We look into the quite sudden loss of form of Novak Djokovic, who not so long ago was the most feared opponent in men’s tennis.
This time last year, the Serb was well on his way to a record fifth Indian Wells title and still celebrating a record sixth Australian Open title.
It was the perfect start to the year, continuing on his simply outrageous form in 2015 when he went 82-6 for the season and notched up 11 titles.
Djokovic carried his form into the 2016 French Open, where he would finally complete his career grand slam. The win also saw him complete what the media dubbed the ‘Nole Slam’, as he had won four consecutive grand slams, elevating his name to the heights of Roger Federer and Rafael Nadal.
Times were great for the Serb. He and his wife Jelena had welcomed baby Stefan into the world and he was playing some of the best tennis ever seen.
But this is precisely when things started to unravel for Djokovic.
A third round exit at Wimbledon – after which Jelena was seen holidaying without Novak – was followed by a first round loss at the Olympic Games. While he reached the US Open final, an inspired Stan Wawrinka won in four sets.
Further losses in Masters 1000 events to opponents that are simply not on Djokovic’s level followed. All the while, a consistent Andy Murray was nipping at his heels and to make matters worse, rumours were circulating about his marriage being on the rocks.
The Scot went into the season-ending finale at the ATP World Tour Finals as the top seed trumped the Djoker in the final. Shortly after, he split with coach Boris Becker, which was another head-scratcher for many fans given their success together.
Djokovic had admitted to losing some drive during the latter part of 2016, but he was nonetheless expected to bounce back, especially given the appearance that all is well at home with Jelena and Stefan.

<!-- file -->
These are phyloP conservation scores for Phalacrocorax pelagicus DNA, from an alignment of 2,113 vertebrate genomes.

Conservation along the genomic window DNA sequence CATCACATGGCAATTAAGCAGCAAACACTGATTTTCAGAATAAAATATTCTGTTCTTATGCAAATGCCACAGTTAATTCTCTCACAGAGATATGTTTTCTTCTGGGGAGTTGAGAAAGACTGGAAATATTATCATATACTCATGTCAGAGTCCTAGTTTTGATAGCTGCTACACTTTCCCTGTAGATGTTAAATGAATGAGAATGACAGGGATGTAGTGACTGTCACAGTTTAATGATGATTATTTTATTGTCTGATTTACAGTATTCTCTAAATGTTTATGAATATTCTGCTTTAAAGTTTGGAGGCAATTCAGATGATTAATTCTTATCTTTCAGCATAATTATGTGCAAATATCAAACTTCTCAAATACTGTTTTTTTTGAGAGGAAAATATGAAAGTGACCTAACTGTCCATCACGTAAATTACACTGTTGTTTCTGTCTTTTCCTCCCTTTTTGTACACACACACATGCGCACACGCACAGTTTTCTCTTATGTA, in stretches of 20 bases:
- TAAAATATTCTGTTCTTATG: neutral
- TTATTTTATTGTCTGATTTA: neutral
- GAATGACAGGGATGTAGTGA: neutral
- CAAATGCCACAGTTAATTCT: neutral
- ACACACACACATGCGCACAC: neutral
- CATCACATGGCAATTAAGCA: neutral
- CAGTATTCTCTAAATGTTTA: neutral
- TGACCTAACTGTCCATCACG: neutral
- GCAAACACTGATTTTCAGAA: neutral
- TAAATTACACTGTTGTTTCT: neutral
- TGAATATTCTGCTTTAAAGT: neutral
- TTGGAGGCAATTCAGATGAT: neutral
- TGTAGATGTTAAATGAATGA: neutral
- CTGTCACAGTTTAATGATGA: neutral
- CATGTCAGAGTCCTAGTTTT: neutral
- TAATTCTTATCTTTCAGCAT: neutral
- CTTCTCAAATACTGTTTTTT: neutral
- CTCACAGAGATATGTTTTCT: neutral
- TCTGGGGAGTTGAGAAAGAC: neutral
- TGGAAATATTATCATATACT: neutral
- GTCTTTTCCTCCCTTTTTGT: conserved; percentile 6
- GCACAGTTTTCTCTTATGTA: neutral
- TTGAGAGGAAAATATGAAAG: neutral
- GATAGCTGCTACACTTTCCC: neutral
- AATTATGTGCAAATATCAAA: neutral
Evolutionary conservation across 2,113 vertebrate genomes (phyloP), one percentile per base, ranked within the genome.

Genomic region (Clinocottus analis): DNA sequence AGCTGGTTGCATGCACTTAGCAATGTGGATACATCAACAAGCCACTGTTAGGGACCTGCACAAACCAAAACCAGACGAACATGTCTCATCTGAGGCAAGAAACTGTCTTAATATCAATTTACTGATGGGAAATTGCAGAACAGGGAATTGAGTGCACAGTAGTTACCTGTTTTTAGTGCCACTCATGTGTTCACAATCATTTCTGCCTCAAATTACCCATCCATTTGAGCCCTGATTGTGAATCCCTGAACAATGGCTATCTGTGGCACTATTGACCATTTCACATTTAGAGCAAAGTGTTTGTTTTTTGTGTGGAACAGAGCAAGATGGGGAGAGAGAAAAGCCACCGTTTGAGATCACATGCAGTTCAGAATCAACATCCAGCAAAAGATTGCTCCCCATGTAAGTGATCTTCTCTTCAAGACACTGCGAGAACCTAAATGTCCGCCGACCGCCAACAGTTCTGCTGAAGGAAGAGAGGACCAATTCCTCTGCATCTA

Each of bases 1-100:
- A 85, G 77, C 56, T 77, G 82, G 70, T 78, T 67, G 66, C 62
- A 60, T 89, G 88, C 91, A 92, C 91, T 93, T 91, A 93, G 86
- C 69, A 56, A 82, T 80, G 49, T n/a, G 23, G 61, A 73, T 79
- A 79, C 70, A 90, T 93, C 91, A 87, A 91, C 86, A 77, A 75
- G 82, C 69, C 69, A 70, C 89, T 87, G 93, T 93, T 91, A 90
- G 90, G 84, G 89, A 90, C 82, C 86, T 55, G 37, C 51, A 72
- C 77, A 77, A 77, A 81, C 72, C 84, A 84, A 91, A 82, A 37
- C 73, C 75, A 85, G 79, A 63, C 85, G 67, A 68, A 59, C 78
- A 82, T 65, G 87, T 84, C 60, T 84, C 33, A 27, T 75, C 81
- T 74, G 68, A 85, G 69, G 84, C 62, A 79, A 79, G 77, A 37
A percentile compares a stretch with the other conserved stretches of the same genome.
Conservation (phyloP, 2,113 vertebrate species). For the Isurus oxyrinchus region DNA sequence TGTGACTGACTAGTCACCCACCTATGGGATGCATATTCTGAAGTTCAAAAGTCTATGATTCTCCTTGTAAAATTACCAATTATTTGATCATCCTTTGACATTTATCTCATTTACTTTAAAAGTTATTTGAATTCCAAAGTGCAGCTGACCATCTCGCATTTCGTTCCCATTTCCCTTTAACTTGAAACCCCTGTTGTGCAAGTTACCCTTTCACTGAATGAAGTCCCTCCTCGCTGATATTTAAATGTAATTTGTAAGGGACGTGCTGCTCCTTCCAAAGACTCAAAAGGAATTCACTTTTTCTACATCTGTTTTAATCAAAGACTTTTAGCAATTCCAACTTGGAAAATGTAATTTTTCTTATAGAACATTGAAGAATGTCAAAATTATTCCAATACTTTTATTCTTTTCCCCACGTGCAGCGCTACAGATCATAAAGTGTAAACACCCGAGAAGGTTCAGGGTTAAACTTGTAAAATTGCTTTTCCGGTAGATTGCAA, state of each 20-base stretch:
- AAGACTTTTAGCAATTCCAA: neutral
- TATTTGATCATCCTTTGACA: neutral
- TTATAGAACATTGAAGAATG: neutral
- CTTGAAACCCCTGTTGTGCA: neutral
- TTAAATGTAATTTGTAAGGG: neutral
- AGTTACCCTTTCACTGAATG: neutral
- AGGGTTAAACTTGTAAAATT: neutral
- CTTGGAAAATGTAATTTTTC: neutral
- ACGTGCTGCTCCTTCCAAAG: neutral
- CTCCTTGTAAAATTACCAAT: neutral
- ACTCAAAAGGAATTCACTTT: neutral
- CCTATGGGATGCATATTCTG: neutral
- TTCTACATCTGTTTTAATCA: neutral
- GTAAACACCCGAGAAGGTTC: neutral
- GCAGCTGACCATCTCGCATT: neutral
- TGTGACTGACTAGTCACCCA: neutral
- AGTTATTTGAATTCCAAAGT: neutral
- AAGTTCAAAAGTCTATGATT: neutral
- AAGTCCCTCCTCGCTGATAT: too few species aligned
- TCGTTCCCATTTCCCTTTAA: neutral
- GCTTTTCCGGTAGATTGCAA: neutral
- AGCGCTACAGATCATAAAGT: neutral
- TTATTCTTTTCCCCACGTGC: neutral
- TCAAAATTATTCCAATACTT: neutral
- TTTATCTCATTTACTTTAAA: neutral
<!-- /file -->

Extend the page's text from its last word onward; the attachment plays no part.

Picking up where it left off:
But unfortunately, this has not been the case in 2017.
While he edged Murray to claim the season-opening Qatar Exxon Open, it’s important to note that the 12-time grand slam winner has not been falling at the final hurdle of late. He has been failing to even get there.
Djokovic’s second round exit at the hands of world number 117 Denis Istomin at the Australian Open was a shock to all and since then, he’s lost twice in straight sets to bad-boy Nick Kyrgios, a tennis travesty if there ever was one.
While a humble Djokovic was full of praise for Istomin in Melbourne, the same cannot be said following his first loss to Kyrgios in Mexico, where he delivered a 12-word press conference and marched out.
This is a far cry from the Djokovic fans around the world have come to know and love, adding fuel to the fire that something is clearly amiss.
In his second loss to Kyrgios, Djokovic heaped praise on the Australian for his powerful serve. This was odd, given that Djokovic has been lauded as one of the best returners in the history of the game. Surely, those are words from a man mentally fatigued and down on confidence.
The media can only pick up what is put down (well, for the most part) and Djokovic has blamed “personal problems” and mentioned the importance of family after many of these upsets.
Is this just his ‘go to’ excuse, or should we read more into his words?
One theory is that times must be tough at home for the Djokovic’s. The proverbial breadcrumbs are there, with the sudden distance between Jelena and Novak after Wimbledon and her persistently glum look at the US Open, where she was seen leaving games early.
After over six months of poor results by Djokovic’s standards, it’s clear that that something needs to change, as the current model is not working.
Admittedly, there is not much left for Djokovic to achieve so why not take a six-month hiatus for some family time and physical recovery? At just 29-years-old, there is still time for break and a successful return.
Federer is proof that this can be done, even at the advanced age of 35, as the Swiss has arrived back on the scene fit, fresh and playing some of his best tennis.
Happiness is important..let’s hope Djokovic goes after it, wherever it leads him.